Japanistry Tokyo

The Day Tour of Tokyo Imperial Palace

Signing up for a tour of the Imperial Palace is one of those things that I had been meaning to do for a long time, but figured I could do anytime so never actually bothered to register.

For those not already aware, Tokyo Imperial Palace is not generally open to members of the public. The closest tourists can usually get to the inner grounds is Seimonishi Bridge to take a picturesque photograph of the famous Nijubashi with Fushimi-Yagura Keep in the distance. There are only two occasions each year when the inner grounds are open to members of the public: 2 January for the New Year’s greeting and the Emperor’s birthday.

Waiting for the tour to begin

The Imperial Household Agency does, however, offer 75-minute tours of a limited section of the inner grounds. It used to be the case that you needed to reserve a place via the official website; however, in a bid to accommodate the expected increase in tourism in the run up to the 2020 Olympics same-day registration has been possible since mid-2016.

So what of the tour itself? Well, as I mentioned, it is a very limited tour. It is entirely outside; you will not be able to enter any of the buildings in the grounds. The tour departs in groups of over 100 people with the guide taking you past several buildings, explaining a little about the history of each through a portable megaphone.

Given the number of people participating in the tour and the wide open spaces in which the guide gives his introductions, unless you’re at the front of the group you’re going to struggle to hear anything. Audio guides are available in Japanese, English, Chinese, Korean, French and Spanish and can be download to iOS and Android via this link. They do also provide a pamphlet (and a sheet of A4 with translations) that give a one or two sentence explanation about each building, but the tour itself is only conducted in Japanese.

The tour starts from an administrative building near Kikyo-mon Gate. There is a security check before you go through, but there are no restrictions on photographs during the tour so you feel free to take your camera equipment (they only ask you to refrain from large group portraits—presumably because setting up tripods and the whatnot would hold everyone else up). The tour takes you past the following main buildings:

Mt. Fuji View Keep

A 3-storey keep that has withstood much of what nature has thrown at it since its reconstruction in 1659. One of the oldest remnants of the former Edo Castle.

The Imperial Household Agency Building

The guide introduces the Imperial Household Agency through a megaphone

Head office of the Imperial Household Agency was built in 1935. It was used as the home of the family for some years after the war as reconstruction took place on the Imperial Palace.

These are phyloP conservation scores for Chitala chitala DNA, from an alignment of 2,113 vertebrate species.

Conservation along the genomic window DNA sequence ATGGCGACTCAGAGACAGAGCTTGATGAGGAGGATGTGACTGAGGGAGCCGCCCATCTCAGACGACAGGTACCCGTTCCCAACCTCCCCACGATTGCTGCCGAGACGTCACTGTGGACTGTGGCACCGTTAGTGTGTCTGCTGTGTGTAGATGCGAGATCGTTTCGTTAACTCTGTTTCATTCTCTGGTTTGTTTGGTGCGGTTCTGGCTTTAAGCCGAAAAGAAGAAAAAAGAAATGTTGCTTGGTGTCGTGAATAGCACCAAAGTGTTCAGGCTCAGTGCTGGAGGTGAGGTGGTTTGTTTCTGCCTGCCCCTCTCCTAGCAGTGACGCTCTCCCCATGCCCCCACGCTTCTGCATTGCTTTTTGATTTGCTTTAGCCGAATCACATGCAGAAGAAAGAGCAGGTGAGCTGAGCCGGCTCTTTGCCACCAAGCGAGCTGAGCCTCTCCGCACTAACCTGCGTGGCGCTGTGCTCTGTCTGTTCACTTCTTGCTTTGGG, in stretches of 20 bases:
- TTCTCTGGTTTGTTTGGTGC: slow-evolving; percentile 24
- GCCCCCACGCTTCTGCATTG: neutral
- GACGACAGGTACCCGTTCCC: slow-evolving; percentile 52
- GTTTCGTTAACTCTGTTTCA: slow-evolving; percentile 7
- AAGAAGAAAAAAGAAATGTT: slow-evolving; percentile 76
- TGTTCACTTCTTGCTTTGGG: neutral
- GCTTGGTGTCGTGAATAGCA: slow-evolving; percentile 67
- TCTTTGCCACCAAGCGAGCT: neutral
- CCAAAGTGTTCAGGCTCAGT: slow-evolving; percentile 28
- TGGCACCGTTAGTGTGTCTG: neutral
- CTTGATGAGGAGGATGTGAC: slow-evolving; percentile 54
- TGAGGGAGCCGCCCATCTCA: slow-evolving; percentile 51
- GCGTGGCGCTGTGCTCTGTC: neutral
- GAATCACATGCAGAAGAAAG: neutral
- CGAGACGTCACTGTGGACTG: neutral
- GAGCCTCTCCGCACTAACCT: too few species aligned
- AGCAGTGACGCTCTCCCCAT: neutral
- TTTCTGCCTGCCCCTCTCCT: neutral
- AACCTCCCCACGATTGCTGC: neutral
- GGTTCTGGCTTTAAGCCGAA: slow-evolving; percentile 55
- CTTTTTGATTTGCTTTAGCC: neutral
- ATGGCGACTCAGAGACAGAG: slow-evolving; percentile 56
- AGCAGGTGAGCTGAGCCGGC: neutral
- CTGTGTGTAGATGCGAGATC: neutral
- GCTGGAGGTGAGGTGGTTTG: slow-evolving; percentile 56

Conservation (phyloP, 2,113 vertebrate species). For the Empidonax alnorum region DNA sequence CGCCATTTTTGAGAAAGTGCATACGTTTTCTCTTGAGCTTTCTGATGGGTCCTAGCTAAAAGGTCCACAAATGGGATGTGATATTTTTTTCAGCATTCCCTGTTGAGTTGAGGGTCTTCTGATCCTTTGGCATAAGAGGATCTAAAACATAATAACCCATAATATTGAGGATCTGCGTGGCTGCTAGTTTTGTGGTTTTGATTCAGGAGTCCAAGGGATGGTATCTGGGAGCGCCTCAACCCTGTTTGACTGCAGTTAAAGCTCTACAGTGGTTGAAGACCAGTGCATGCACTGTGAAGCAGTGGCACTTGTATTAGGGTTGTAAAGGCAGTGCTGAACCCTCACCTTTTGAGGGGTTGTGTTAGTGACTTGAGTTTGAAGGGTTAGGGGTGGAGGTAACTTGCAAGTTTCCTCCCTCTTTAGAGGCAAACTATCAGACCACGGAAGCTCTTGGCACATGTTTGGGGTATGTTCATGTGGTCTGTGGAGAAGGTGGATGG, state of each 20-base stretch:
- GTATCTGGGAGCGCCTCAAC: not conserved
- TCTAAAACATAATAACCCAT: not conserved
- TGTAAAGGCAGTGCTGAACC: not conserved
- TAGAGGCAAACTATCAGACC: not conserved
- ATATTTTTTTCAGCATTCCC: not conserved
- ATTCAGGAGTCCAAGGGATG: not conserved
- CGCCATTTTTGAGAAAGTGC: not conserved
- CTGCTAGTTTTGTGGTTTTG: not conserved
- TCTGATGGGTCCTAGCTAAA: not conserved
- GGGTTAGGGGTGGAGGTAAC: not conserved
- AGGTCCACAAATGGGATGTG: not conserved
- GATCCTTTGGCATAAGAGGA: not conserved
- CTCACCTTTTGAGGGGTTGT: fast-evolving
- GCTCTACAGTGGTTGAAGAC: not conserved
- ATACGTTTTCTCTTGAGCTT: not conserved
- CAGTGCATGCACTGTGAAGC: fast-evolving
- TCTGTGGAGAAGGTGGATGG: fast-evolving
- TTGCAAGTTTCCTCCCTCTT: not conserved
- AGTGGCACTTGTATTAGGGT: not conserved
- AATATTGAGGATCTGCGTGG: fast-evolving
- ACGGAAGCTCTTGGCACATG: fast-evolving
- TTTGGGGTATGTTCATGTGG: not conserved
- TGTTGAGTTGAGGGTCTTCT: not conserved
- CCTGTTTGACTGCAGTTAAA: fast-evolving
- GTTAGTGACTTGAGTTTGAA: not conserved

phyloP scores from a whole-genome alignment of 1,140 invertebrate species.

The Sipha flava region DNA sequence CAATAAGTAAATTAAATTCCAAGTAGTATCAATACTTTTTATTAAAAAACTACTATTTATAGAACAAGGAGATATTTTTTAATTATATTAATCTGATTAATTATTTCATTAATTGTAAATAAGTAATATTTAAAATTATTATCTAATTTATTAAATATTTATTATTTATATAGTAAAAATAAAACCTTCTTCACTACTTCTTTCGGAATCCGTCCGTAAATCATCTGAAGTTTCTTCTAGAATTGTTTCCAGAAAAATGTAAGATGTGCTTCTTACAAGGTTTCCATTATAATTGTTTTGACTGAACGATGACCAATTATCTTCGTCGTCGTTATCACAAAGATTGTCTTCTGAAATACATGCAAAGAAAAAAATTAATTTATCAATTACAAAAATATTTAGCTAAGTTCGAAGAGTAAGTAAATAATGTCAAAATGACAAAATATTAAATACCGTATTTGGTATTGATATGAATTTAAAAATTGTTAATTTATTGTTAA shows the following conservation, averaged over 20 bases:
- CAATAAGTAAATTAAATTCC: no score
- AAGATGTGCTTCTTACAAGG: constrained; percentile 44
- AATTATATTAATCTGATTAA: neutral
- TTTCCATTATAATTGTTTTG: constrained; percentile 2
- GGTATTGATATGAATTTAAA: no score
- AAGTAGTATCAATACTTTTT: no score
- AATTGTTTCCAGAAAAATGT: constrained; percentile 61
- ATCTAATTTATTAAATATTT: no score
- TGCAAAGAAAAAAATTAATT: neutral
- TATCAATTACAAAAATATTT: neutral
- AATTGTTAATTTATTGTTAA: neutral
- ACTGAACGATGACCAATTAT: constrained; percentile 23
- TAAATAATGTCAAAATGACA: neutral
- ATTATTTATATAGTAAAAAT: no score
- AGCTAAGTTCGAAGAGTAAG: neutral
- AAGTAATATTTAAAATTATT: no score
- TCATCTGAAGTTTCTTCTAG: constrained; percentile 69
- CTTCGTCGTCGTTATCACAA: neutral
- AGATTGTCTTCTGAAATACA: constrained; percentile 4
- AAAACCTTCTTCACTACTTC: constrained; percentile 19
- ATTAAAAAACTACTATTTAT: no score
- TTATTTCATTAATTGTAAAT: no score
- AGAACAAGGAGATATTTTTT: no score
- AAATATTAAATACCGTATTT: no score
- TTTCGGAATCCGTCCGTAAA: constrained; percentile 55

Kyuden Totei Plaza

The main building of the Imperial Palace, Chowaden, with the Matsu no To tower to the right. The plaza can hold up to 20,000 people.

Perhaps somewhat surprisingly, the Imperial Palace itself is—whilst an impressive structure—maybe not what many are expecting. The main building that faces the plaza called Chowaden (長和殿) a 160-meter long structure with a 100-meter balcony. The balcony is a lot lower than the television images and newspaper photographs have many believe. The guide explained that images of the imperial family greeting flag-waving visitors on the special occasions when the grounds are open to the general public are deliberately taken from a lower position to give an impression of the balcony being more raised.

Nijubashi & Fushimi-Yagura Keep

These two structures will be familiar to anyone who has visited the Imperial Palace: the ornate stone bridge and the white castle-type structure in the distance that must rank among Tokyo’s most photographed buildings. This is the highlight for many, and is also the turnaround point. The route back takes a slight detour down Yamashita-dori between the Imperial Palace and the Imperial Household Agency building, but is more or less the same as on the way.

Incidentally, the best photograph opportunity on the tour is on the way back as you walk past the small slope that leads to the main building of the palace. Stop here and you can see a beautiful view of Mount Fuji Keep surrounded by greenery with the office buildings of Otemachi in the distance.

Mount Fuji Keep with the buildings of Otemachi in the background. I almost missed this one as it’s not a stopping point on the tour, but fortunately glanced right as I followed the crowd.

The tour is free and, although limited, provides a good glimpse inside the Imperial Palace. The explanations definitely put the tour into a better context so be sure to download an audio guide before you depart, as the pamphlets only give the briefest of descriptions.

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